Acid rain describes any form of precipitation that contains high levels of nitric and sulfuric acids. It can also occur in the form of snow, fog, and tiny bits of dry material that settle to Earth. Normal rain is slightly acidic, with a pH of 5.6, while acid rain generally has a pH between 4.2 and 4.4.
Causes of acid rain:
1)Rotting vegetation and erupting volcanoes release some chemicals that can cause acid rain, but most acid rain is a product of human activities. The biggest sources are coal-burning power plants, factories, and automobiles.
2)When humans burn fossil fuels, sulfur dioxide (SO2) and nitrogen oxides (NOx) are released into the atmosphere. Those air pollutants react with water, oxygen, and other substances to form airborne sulfuric and nitric acid. Winds may spread these acidic compounds through the atmosphere and over hundreds of miles. When acid rain reaches Earth, it flows across the surface in runoff water, enters water systems, and sinks into the soil.
Effects of acid rain:
1) Sulphur dioxide and nitrogen oxides are not primary greenhouse gases that contribute to global warming, one of the main effects of climate change; in fact, sulfur dioxide has a cooling effect on the atmosphere. But nitrogen oxides contribute to the formation of ground-level ozone, a major pollutant that can be harmful to people. Both gases cause environmental and health concerns because they can spread easily via air pollution and acid rain.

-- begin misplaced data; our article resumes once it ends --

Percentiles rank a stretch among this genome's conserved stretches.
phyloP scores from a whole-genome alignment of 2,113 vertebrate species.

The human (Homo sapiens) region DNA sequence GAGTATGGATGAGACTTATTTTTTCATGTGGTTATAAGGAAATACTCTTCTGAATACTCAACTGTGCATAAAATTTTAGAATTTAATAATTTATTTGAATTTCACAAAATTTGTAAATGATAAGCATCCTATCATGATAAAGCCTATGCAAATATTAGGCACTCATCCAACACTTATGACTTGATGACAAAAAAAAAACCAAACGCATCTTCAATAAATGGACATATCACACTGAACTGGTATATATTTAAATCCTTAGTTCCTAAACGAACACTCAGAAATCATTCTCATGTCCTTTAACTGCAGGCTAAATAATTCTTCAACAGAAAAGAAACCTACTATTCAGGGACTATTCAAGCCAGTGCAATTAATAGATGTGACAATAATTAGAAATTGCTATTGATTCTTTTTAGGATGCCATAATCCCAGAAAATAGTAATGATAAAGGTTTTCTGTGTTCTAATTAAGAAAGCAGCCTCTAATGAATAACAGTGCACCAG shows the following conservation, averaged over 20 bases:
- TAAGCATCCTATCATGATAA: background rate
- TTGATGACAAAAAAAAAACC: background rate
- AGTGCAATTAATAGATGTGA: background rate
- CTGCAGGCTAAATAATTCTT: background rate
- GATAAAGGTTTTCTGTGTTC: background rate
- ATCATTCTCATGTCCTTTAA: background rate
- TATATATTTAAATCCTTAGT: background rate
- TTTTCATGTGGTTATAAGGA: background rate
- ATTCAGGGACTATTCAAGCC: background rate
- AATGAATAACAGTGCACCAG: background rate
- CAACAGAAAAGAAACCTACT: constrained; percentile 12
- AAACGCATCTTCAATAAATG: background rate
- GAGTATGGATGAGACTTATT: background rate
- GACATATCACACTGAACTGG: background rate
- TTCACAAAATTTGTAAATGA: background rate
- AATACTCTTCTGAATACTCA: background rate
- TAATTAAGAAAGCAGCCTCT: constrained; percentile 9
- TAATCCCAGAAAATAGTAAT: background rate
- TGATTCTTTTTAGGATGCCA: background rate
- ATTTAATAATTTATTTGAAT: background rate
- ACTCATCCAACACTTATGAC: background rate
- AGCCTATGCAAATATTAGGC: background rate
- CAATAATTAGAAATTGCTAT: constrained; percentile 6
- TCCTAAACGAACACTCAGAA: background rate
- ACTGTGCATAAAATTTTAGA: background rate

2) Acid rain has many ecological effects, especially on lakes, streams, wetlands, and other aquatic environments. Acid rain makes such waters more acidic, which results in more aluminum absorption from soil, which is carried into lakes and streams. That combination makes waters toxic to crayfish, clams, fish, and other aquatic animals. (Learn more about the effects of water pollution.)
What can be done?
1)The only way to fight acid rain is by curbing the release of the pollutants that cause it. This means burning fewer fossil fuels and setting air-quality standards.
2)In the U.S., the Clean Air Act of 1990 targeted acid rain, putting in place pollution limits that helped cut sulfur dioxide emissions 88 percent between 1990 and 2017. Air-quality standards have also driven U.S. emissions of nitrogen dioxide down 50 percent in the same time period. These trends have helped red spruce forests in New England and some fish populations, for example, recover from acid rain damage. But recovery takes time, and soils in the northeastern U.S. and eastern Canada have only recently shown signs of stabilizing nutrients.
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